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Part 4 of the Importance of Sangha (see Part 1Part 2 and Part 3):

 

Potato Practice: Benefiting from Friction with Others

Being asked to include everyone in the Sangha with an open heart is a very, very different scenario than “out in the world,” where for the most part everyone picks and chooses who they want to spend time with based on their preferences, without feeling the slightest need to look any deeper than that. In Sangha – ideally, at least – everyone belongs as long as they have a sincere interest in the Dharma, behave with a basic level of consideration and respect, and don’t pose a threat to others. This means an open Sangha of any significant size is inevitably going to include people who annoy you or even who trigger negative karmic reactions in you.

You may experience a negative reaction to someone as soon as you walk through a Sangha’s door, or only after many years, but it’s important to recognize this as an opportunity and not as sign that the Sangha treasure isn’t working for you. It’s tempting when we feel negatively about someone to take off, or ask the other person to change, or try to maneuver things so you don’t have to encounter the person much. However, if you stick around and face your interpersonal friction or conflict instead, you may be able to resolve major issues that would otherwise follow you for a lifetime!

The value of learning from interpersonal friction is actually so central to Zen practice, we have a term for it: potato practice. If you ever need to wash a whole bunch of potatoes, float them all in a big sink full of water and then tumble them against one another with your hands. By bumping into one another, the potatoes become amazingly clean! Another commonly-used analogy is that practicing in Sangha is like being a sharp-edged rock tossed in a rock tumbler with a bunch of other sharp-edged rocks: Eventually, we polish one another until we’re shiny and smooth (or, put in practice terms, self-aware, humble, authentic, compassionate, etc.).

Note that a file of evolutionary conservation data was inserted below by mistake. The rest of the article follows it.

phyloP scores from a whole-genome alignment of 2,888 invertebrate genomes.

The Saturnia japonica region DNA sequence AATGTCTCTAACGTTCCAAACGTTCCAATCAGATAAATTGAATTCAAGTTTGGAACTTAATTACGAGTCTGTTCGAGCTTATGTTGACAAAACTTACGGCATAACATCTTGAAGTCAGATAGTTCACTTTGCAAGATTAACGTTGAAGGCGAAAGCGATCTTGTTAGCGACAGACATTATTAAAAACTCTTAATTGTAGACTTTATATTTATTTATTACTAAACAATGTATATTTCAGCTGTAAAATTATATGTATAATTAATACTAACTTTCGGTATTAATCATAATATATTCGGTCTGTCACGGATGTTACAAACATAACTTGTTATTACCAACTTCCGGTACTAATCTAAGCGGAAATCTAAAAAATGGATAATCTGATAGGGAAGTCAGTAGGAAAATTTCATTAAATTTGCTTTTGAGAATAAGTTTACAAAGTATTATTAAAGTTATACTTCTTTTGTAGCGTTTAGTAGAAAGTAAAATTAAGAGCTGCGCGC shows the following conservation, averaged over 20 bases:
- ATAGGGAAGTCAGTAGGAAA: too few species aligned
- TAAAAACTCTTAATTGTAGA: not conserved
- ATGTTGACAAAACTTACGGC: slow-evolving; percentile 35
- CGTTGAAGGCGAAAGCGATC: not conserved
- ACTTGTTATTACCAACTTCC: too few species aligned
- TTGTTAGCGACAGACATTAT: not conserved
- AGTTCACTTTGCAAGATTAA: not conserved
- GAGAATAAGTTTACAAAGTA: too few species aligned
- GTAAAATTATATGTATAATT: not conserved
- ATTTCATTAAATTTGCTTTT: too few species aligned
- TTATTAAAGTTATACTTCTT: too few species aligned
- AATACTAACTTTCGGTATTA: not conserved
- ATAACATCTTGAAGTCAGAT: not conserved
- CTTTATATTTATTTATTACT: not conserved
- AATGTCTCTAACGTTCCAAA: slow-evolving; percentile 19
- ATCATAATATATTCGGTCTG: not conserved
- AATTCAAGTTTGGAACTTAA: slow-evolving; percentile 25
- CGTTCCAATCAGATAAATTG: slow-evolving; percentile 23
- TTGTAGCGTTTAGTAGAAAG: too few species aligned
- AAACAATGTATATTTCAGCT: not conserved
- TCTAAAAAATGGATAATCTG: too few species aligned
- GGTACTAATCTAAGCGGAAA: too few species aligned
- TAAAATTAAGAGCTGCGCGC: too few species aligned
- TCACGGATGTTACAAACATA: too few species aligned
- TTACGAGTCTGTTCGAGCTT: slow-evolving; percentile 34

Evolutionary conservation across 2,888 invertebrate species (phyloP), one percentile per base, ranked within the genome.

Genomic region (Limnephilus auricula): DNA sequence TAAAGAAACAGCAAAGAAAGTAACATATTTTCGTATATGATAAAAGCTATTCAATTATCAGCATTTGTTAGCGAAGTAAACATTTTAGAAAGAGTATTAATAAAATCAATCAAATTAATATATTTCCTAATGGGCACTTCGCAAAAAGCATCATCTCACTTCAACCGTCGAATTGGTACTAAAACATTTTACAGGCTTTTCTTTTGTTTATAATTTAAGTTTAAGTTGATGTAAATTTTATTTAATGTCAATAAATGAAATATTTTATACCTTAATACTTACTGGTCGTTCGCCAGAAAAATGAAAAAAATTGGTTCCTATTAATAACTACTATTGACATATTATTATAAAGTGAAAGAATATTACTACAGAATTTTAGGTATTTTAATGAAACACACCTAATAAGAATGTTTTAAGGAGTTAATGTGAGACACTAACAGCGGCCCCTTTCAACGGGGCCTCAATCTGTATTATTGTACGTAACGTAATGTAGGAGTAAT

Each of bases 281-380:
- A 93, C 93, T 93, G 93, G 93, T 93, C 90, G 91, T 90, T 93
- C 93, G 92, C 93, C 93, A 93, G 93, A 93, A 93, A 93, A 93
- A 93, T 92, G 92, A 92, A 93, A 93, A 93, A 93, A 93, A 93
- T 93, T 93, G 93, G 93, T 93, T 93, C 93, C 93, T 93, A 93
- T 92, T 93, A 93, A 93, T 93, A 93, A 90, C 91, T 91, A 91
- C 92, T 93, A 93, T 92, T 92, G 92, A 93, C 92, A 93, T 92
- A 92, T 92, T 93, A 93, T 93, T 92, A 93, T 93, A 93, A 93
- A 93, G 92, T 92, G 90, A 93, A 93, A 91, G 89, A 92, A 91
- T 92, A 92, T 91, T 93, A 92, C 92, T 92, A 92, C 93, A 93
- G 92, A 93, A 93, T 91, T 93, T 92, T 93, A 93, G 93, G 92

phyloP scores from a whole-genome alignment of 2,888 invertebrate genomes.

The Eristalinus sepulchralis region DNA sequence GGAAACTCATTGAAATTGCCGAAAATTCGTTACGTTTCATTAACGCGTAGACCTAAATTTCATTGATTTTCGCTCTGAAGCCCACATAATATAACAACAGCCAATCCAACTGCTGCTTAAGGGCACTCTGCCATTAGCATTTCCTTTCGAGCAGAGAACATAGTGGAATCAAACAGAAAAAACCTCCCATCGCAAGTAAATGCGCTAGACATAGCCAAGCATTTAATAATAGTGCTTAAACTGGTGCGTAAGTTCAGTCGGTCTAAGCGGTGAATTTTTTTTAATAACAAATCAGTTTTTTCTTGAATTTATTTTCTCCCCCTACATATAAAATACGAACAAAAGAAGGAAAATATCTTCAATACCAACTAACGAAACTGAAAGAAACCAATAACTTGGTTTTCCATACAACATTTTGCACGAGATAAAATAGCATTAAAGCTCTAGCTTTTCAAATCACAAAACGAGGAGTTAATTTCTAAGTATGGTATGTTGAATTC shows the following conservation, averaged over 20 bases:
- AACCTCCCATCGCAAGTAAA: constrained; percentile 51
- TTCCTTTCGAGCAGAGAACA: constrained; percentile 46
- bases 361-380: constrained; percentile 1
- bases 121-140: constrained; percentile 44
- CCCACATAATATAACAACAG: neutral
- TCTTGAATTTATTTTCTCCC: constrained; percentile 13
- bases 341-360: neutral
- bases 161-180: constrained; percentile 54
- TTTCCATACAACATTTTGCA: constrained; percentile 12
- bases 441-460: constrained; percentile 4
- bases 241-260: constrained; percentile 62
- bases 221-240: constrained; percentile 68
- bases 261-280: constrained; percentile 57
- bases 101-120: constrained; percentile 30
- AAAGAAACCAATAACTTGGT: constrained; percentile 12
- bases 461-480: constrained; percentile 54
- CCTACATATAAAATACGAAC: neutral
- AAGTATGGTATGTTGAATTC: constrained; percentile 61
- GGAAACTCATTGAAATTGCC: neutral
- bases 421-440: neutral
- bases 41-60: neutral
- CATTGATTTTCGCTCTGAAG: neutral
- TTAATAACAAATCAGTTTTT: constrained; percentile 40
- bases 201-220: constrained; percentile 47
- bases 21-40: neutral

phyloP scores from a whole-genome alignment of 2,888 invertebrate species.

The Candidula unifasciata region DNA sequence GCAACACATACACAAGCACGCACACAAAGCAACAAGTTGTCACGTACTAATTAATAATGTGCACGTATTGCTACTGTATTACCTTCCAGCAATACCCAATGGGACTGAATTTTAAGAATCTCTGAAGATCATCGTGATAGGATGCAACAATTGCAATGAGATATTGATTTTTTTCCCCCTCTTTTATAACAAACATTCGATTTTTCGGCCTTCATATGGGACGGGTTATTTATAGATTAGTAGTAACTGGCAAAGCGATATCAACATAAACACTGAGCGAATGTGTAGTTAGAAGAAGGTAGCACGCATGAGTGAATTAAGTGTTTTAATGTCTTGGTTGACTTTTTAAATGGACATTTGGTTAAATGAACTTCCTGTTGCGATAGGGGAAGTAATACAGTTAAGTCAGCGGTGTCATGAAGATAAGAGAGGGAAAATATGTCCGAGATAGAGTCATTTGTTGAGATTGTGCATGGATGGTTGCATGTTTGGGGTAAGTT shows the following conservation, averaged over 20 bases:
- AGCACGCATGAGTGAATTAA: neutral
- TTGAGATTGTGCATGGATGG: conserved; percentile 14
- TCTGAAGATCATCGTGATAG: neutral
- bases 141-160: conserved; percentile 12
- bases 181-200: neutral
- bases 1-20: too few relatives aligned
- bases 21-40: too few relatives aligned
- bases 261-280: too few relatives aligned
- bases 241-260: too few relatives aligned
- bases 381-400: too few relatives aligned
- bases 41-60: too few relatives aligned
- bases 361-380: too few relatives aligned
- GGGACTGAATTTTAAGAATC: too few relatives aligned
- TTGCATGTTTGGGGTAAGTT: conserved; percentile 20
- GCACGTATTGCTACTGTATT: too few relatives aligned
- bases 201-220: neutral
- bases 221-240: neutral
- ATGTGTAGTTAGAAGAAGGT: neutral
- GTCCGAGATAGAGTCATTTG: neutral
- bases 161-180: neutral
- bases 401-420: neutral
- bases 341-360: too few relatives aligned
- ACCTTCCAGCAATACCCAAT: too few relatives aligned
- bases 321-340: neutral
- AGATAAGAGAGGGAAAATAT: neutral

This benefit from interpersonal friction within Sangha happens whenever interactions between people provide a “mirror” of sorts for one or more of the people involved, allowing them to become more aware of their behavior and views. For example, potato practice happens when an overbearing Sangha member eventually notices no one wants to work with them, and they finally get some gentle but honest feedback about their behavior. It happens when a new person arrives and you feel a powerful negative reaction based on some aspect of their personal appearance or manner of speaking, revealing a “sharp edge” of yours that may be tied to past experiences or an insecurity of your own. You don’t get to exclude someone from the Sangha just because, when you’re around them, you feel annoyed, judgmental, defensive, inferior, needy, etc. As long as you don’t exclude yourself from the Sangha, you have a chance to experience some spiritual polishing!

Note: The fact that potato practice is valuable doesn’t mean anything goes in terms of Sangha behavior – that no matter how outrageously someone acts, it’s just an opportunity for you to examine your own karma and learn not to be reactive. Taken to extremes, potato practice can result in abusive and dysfunctional situations in Sangha. (This has happened, particularly in Zen communities, so watch out for it.) Sometimes what you need to learn from potato practice is how to skillfully and appropriately speak up and ask for what you need, or to point out how harm is being done.